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Launching an App Part 2: How To Get Featured On Major Tech Blogs

| April 9, 2013


Here’s a little secret: no one cares that you’re building an app. It’s harsh, but it’s not you; it’s me. And everyone else. We just don’t know we love your app yet. For us to love it, we have to know it exists. For us to know it exists, you have to get someone we trust to tell us about it (sorry, we can’t just take your word for it). That’s where tech bloggers come in.

Getting featured at a major tech blog is a major breakthrough. But I get it. Not everyone can be friends with editors and bloggers who can hype up their launch like a pro and hook them up with tens of thousands of pageviews everyday. And not everyone can get hotshot bloggers to pay attention to them either.

Lucky for you, I happen to know a few things about pitching, being pitched, and what makes bloggers feel all warm and tingly inside.

To help you get the press you need – instead of a one-way ticket to trashville – here are ten simple things you can do to get featured on major tech blogs and get the coverage you deserve.

1. Write a great pitch.

Bloggers get tons of pitches everyday. Most of which proclaim fervently that they have the next big thing at the palm of their hands. Most also end up in the trash bin. Email pitches are a lot like elevator pitches. You have about ten and a half seconds to impress us. If you feel you have the greatest app in the world, don’t just tell us — make us feel it too. Tell a story, tell a joke, whatever. Make us as excited as you are and show us why your app is the biggest thing since sliced gluten-free bread.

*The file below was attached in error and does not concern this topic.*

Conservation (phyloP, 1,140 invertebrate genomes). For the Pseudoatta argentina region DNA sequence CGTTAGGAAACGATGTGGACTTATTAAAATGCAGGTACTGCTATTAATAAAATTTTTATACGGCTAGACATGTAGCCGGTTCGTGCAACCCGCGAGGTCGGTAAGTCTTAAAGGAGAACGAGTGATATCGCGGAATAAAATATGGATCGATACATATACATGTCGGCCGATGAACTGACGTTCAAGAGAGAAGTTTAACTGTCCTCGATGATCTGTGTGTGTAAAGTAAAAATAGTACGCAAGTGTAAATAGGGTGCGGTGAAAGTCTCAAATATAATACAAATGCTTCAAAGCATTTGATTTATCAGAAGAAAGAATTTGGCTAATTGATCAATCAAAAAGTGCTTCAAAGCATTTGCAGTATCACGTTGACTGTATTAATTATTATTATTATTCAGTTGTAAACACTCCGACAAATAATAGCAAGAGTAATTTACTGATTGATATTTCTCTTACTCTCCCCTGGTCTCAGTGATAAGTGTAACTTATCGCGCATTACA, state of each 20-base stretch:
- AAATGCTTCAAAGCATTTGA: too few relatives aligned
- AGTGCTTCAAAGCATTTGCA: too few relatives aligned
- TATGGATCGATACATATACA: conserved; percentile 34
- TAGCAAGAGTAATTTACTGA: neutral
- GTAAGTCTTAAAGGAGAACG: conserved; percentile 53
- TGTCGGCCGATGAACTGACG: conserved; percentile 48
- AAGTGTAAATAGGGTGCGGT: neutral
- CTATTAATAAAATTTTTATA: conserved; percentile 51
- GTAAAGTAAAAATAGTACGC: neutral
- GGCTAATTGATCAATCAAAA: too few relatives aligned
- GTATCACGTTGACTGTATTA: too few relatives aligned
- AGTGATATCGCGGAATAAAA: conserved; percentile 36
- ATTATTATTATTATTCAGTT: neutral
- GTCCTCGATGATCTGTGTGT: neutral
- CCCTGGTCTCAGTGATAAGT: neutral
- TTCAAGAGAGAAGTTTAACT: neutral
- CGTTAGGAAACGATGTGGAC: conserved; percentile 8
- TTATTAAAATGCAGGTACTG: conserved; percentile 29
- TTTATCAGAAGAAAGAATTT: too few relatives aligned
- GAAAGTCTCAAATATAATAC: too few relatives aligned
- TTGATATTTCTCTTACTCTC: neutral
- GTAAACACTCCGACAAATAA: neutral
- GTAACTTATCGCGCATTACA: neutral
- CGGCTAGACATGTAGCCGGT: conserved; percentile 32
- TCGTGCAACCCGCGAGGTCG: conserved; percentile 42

2. Get straight to the point.

Bloggers and their editors are super busy people. We don’t have time to read long-winded emails about what an app does. We’re too busy writing our own thousand words on something else that may or may not be of interest to you. Keep your pitch at two paragraphs maximum, along with a link to your website, social media accounts, any videos or screenshots, and press kit. We’re sure you’re busy too, so don’t waste your time hashing everything out in a single email — if your [short] pitch sounds good, we’ll check out everything else and get back to you.


3. Don’t by shy.

Are you famous on Twitter? Do you get tons of traffic on your landing page? Is your mailing list overflowing with zealous fans counting the days until your app goes live? This is not the time to be modest. Don’t be cocky (such a turn off), but if you’ve got a huge following, we want to know about it. Beta testing go extremely well? We definitely want to hear about that too.


4. Let us play.

Go the extra mile and give us the full experience. If you have a beta version of your app, give us a copy to play with. Even a sneak peek at your prototype will do, just so we get a sense of how your app works in practice (no, we’re not in the business of stealing your genius ideas). If we love it, we’ll make you look good.


5. Contact the right person the right way.